One of my favourite Hellish realms thus far was Oneiros in Undying. It combined the popular colour pallet of Hell with surreal physics and an extreme sense of vertigo. It feels silly to play through today, but in its time it was the most unnerving environment I'd encountered. Add to it unpredictably placed monsters with such abilities as being able to pull you invisibly towards their gaping jaws as time around them slows, and you have a nightmare, indeed.
Having seen Slow Time on the Wizard already, I'm starting to have high hopes for these sorts of dynamics.
I'd go further in saying that I'd prefer Hell be so far from uniform that one is never quite sure if they are in Hell or not. Realms of fire and brimstone, of course. Realms of emptiness and despair, sure. Other realms that play on the extremes of other common fears? I'd like to think so.Quote from "Magistrate" »That's what they tried to accomplish in the Plains of Despair and City of the Damned- a lonely, eerie, and dark abyss. Then, to stay true to both Diablo I and the written book lore, the River of Flame is encompassed with fire and brimstone.
Perhaps Blizzard will run an internal survey on everyone's worst fears and places they'd least like to be. Although that may have the undesired consequence of creating a Hell that closely resembles Los Angeles.
Oct 16, 2008Posted in: Diablo III General Discussion
If you're like me, Julian's 'I guess there are some people who just don't like colour,' will have you facepalming, but the rest of it is actually quite encouraging to me.Quote from "Num3n" »im tempted to not watch it because it might anger me even more... however i suppose there is always a chance it could cheer me up... oo the choices... 'sigh'
Oct 15, 2008Actually, I'm about to get very geeky, but I'm a big fan of the colour commonly used for arcane magic, which is also used here, because it is very amusing if you know a bit about light and the human brain.Posted in: Diablo III General Discussion
This colour, which is the one most frequently used, from Baldur's Gate to Hellgate: London, doesn't exist in the light spectrum. Whereas every other colour has its own position in the spectrum, we see this colour because we are presented with the otherwise brain-breaking situation of detecting wavelengths from both ends of the light spectrum at once. Generally speaking, our brain has two options for interpreting the input data:[alphalist=a]
Sum the input responses to produce a colour halfway between red and violet in the spectrum (which would in this case produce green – not a very representative colour of a red and violet mix)
Invent a new colour halfway between red and violet[/alphalist]This is the evidence that the brain takes option b – it has constructed a colour to bridge the gap between red and violet, because such a colour does not exist in the light spectrum -- since it isn't actually a wheel, but a finite line from low to high wavelengths.
What better colour for arcane magic than one that doesn't exist but is produced by our minds when presented with a visual paradox? I always grin.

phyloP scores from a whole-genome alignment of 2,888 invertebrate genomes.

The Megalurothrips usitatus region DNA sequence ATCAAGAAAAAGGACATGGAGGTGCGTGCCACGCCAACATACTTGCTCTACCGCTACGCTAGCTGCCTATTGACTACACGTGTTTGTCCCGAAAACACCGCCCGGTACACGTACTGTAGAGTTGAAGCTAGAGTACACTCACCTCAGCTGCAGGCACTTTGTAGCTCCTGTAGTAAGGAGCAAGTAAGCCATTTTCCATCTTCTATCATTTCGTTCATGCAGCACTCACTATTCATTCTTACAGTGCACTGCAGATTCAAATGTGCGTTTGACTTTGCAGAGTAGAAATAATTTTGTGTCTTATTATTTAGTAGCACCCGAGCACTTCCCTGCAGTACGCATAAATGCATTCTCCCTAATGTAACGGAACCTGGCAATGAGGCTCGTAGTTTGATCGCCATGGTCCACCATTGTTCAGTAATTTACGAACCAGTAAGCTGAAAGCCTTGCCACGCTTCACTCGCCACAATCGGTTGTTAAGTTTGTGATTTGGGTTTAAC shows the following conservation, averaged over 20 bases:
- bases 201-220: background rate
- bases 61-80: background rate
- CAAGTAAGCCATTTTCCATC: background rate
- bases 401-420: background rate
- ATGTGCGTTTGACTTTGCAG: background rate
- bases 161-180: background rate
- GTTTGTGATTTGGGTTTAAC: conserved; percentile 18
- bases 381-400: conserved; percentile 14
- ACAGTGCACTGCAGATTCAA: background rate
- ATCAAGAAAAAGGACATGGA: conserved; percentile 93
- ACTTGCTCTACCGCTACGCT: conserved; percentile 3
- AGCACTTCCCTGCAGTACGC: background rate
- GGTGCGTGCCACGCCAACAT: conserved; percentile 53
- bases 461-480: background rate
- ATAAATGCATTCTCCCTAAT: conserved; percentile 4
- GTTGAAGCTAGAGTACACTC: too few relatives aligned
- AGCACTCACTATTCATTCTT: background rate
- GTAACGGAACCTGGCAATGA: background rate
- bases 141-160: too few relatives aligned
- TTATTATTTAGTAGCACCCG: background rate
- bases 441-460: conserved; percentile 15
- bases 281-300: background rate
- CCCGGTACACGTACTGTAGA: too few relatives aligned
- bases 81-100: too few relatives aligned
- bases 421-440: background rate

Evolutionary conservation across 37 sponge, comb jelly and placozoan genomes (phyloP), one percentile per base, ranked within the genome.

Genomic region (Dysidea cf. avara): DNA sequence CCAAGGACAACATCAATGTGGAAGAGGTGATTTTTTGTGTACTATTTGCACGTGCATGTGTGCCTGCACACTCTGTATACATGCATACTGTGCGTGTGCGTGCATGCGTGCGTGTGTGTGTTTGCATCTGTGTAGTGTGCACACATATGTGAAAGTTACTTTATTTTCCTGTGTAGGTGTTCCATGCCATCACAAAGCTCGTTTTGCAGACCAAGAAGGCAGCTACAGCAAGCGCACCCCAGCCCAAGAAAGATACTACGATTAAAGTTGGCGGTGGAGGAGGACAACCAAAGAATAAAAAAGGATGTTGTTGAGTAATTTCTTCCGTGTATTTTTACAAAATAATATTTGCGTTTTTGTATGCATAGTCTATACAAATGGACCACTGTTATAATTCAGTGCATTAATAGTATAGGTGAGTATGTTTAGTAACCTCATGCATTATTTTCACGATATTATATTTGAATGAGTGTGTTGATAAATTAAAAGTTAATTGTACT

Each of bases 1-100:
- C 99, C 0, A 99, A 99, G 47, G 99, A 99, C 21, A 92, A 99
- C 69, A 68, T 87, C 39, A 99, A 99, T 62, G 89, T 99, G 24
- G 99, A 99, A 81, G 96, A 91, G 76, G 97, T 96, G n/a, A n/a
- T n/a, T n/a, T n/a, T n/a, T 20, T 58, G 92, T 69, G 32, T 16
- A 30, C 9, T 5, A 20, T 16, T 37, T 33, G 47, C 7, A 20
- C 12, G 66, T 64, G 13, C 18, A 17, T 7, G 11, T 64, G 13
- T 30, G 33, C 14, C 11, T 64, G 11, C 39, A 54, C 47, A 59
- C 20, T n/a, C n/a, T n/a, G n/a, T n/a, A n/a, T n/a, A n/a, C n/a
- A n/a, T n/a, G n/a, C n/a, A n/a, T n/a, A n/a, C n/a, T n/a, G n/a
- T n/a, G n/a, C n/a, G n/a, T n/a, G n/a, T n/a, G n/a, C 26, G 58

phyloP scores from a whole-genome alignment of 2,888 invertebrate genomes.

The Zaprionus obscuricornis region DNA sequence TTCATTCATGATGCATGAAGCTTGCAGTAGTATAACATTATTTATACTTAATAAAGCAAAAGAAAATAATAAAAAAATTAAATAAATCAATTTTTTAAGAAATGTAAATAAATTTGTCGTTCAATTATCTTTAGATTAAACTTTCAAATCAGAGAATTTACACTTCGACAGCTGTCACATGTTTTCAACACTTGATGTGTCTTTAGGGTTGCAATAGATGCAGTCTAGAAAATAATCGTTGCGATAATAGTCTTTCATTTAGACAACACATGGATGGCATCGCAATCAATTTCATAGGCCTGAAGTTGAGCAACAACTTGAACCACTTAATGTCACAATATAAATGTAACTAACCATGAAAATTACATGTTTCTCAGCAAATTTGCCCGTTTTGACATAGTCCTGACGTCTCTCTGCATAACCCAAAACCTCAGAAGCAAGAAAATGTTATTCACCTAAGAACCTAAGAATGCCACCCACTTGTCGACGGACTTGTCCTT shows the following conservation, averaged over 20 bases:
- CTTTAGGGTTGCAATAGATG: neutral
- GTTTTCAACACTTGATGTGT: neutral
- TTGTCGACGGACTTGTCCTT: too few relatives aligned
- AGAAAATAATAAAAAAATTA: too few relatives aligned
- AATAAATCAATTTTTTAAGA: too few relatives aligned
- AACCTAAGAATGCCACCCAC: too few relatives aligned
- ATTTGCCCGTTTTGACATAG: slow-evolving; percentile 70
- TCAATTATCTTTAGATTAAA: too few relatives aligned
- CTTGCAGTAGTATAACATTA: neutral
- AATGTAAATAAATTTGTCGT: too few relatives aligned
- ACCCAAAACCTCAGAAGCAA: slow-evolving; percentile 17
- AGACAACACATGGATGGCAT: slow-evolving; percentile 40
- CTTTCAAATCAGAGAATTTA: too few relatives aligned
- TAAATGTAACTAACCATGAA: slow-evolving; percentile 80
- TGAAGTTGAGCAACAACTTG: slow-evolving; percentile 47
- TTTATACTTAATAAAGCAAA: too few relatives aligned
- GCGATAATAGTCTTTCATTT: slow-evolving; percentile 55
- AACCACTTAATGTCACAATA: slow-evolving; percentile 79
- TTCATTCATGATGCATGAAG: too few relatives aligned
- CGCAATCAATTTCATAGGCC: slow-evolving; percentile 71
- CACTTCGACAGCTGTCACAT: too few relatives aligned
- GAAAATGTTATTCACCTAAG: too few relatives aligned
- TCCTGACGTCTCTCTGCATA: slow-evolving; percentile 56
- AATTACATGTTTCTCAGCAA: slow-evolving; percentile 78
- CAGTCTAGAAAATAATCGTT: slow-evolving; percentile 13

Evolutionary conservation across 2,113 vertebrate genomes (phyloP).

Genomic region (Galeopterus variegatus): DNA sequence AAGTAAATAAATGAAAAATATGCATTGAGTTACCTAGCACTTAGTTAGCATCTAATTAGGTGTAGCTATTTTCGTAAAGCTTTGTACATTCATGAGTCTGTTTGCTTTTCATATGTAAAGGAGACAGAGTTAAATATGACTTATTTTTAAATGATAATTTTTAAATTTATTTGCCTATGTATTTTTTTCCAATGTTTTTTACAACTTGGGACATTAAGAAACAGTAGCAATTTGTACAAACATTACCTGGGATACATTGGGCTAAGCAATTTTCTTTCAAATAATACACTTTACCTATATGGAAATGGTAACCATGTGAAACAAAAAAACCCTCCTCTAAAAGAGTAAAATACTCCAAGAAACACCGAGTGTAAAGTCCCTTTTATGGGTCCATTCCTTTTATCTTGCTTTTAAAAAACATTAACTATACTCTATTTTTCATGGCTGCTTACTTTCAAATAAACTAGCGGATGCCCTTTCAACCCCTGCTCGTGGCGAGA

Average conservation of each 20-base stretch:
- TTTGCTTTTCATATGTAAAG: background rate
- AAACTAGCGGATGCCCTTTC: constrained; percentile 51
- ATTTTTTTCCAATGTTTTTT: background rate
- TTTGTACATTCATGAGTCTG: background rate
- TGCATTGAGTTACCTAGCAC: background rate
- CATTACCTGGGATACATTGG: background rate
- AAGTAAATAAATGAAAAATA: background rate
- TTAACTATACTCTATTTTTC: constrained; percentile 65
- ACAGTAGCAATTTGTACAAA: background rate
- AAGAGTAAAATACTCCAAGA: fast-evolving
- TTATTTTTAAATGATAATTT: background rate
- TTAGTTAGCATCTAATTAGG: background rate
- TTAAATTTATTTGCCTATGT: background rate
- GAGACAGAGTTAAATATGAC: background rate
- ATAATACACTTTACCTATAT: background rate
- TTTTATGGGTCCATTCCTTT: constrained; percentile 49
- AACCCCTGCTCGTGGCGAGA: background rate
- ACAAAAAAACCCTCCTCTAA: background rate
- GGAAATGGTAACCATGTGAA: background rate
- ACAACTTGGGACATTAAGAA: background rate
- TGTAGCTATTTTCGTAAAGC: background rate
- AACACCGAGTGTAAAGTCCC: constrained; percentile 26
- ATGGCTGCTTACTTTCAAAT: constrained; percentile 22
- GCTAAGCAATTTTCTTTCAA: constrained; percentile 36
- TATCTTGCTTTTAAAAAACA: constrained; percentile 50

Oct 14, 2008Immersion isn't about escapism for me, and I don't play games for escapism. Nor for competition.Posted in: General Discussion (non-Diablo)
I was a stage actor for about a decade, and I never felt that I was the character I was playing. I'd frankly consider that psychotic. But I was immersed in that character: I enjoyed attempting to think in ways the character needed to think. It's not about becoming another person, it's about understanding another persona, about different perspectives. It's empathy. It's also a matter of searching yourself to consider what you would do in the same situation, and learning about yourself in the process.
Roleplaying is the same way, and it is something that applies -- to some degree -- to other game genres, as well.
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Jul 9, 2008Posted in: News
The President and CEO of Activision Blizzard is going to be Bobby Kotick of Activision.Quote from "Alcovitch" »Blizzard has said many many times before that they hold complete control over what games they make, how those games are made, how long they take to make, what platform they will release them on and when it's considered "done".
Anyone would be a fool to step in and mess with the receipe that Blizzard is working with. Everyone knows that whatever it is that they do behind closed doors, works. It works better then anyone else in the industry. A smart man who buys out Blizzard would say " Good job, keep doing whatever it is that you do!".
But otherwise, yes, I'm sure you're right.
Jul 5, 2008Posted in: News
How could it? The Witch Doctor plays the role the Necromancer did.Quote from "AManWhoLikesHisMetal" »I keep hearing and seeing people alluding to the Necromancer not making a return...
I hope this isn't true, but whatever.
I somehow doubt that any of the current concept art depicts any unannounced playable classes -- only monsters, NPCs, and announced playable classes.Quote from "EvolutionXtinct" »I predict there will be a "cleric" class, one of the artworks shows a guy w/ a blue aura in his left hand w/ a long beard. I think this one will be mentioned next.